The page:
20060103, 00:34  #1 
"Jason Goatcher"
Mar 2005
DB1_{16} Posts 
What is the largest database of all primes from 2 up?
I thought I'd give you this question to chew on: If you start with 2 and find all primes in order, what is the biggest known database of this type?
I don't know the answer and I'm not sure how it would be discovered. I would also be interested in people's opinions of how big a hard drive you would need to store all the primes from 2 to, say, 2^100 in uncompressed form with a byte between them. 
20060103, 00:45  #2  
"Mike"
Aug 2002
3^{2}×887 Posts 
Quote:
especially post #9 http://www.mersenneforum.org/showthread.php?t=1768 

20060103, 20:54  #3  
Mar 2005
2·5·17 Posts 
Quote:
http://www.primenumbers.org/ on a related topic, a friend asked me a while back what is the smallest number whose prime/compositeness is unknown. I think the question although seemingly sensible, doesn't have a simple, sensible answer. Richard Last fiddled with by Richard Cameron on 20060103 at 20:54 

20060103, 21:35  #4 
"Nancy"
Aug 2002
Alexandria
2,467 Posts 
There isn't much point in storing a list of prime numbers. They can be generated much more quickly than such a list could be transferred over a network. Look for Bernstein's primegen library, afaik it can generate primes up to about 10^18. There are about 24*10^15 primes below 10^18, so keeping them in a database is out of the question.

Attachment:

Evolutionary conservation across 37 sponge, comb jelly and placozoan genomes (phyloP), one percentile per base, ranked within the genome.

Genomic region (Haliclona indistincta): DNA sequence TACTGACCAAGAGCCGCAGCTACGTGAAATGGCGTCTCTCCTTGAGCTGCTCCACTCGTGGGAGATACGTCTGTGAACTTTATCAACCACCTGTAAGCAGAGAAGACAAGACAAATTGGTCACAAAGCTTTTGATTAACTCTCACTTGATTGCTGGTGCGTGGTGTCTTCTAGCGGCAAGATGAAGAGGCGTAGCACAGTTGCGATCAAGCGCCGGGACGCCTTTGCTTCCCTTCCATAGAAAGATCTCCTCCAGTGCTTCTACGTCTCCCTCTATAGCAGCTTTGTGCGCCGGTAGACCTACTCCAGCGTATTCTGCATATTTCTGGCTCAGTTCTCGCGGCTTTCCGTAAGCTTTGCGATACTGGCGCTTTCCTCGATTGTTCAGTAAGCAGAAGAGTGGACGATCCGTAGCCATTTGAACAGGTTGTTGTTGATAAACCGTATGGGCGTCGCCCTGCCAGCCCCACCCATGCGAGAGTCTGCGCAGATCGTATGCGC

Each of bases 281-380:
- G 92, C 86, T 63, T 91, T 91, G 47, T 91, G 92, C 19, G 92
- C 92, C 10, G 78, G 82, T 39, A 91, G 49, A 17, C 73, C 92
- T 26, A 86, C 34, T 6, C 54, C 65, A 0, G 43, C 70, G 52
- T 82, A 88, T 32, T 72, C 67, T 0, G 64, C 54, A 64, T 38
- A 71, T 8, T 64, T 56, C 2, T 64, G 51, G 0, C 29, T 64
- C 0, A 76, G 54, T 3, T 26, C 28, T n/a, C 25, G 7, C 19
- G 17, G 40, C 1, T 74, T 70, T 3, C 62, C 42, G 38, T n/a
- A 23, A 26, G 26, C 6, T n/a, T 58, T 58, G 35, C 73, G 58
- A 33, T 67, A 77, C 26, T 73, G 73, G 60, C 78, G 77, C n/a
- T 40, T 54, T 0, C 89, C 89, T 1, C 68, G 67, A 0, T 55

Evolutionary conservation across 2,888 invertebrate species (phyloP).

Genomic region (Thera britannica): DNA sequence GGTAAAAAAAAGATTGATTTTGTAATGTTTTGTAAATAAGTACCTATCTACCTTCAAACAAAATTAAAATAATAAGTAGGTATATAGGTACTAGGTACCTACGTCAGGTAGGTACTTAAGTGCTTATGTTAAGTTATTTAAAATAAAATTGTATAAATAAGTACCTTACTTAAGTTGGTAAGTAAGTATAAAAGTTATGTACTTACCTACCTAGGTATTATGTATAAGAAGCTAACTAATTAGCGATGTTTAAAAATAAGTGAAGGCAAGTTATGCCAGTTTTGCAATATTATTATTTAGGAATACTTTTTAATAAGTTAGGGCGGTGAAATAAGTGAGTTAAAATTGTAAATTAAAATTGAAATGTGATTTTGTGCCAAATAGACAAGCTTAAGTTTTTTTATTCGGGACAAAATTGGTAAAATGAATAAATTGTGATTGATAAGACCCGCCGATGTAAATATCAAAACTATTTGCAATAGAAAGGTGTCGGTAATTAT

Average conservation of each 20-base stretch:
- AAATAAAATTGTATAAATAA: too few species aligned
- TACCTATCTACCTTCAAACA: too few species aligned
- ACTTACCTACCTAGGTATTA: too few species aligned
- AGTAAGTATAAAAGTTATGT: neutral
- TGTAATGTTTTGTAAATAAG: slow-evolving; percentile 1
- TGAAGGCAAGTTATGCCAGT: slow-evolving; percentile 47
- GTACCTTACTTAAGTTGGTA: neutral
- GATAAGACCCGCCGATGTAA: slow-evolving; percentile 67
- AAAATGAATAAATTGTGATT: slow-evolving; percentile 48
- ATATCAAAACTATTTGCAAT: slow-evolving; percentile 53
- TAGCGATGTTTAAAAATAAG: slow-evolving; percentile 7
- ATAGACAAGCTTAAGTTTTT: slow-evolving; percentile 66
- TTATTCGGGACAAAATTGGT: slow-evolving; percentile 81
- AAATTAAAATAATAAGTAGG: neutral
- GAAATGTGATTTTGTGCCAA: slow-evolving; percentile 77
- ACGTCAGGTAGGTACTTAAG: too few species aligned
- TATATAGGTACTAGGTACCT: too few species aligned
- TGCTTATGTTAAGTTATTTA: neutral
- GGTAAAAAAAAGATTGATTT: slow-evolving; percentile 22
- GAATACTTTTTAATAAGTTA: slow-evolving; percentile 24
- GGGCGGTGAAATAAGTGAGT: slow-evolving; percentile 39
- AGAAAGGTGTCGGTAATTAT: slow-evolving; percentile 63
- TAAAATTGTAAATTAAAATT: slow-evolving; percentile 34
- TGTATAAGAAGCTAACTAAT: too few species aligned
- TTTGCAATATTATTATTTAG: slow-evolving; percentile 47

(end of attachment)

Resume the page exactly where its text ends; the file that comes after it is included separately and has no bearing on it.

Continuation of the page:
Alex 
20060104, 01:30  #5  
"Jason Goatcher"
Mar 2005
5·701 Posts 
Quote:
x/log x gives the answer of about 3.33333...^29th power. Assuming a terabye is 10^12, that means it would take 1/3rd of a megateraterabye. Now assuming a square inch can take up a gigabyte(which I don't believe has actually happened yet, but probably will), the hard drive would take up 3.333...*10^20th power inches, which means 2.31...(481 repeated 5 times)...4*10^18 sq. feet, or 83032556201 sq. miles. The United States has an area of 3,619,969 sq. miles, which means the hard drive would cover a little more than 22937 United States. I was unable to find the sq. mileage of the earth, with or without water in my dictionary. Would anyone like me to calculate how fast the edge of this hard drive would spin at 7200 rpms, lol? Edit: error, I assumed every number took up a byte, but most of them are too big. Last fiddled with by jasong on 20060104 at 01:38 

20060104, 19:04  #6  
Jun 2005
Near Beetlegeuse
388_{10} Posts 
Quote:


20060104, 23:16  #7  
"Richard B. Woods"
Aug 2002
Wisconsin USA
2^{2}·3·641 Posts 
Quote:
Quote:
Mean radius of Earth is 3960 miles => ~2*10^{8} sq. miles surface area. 

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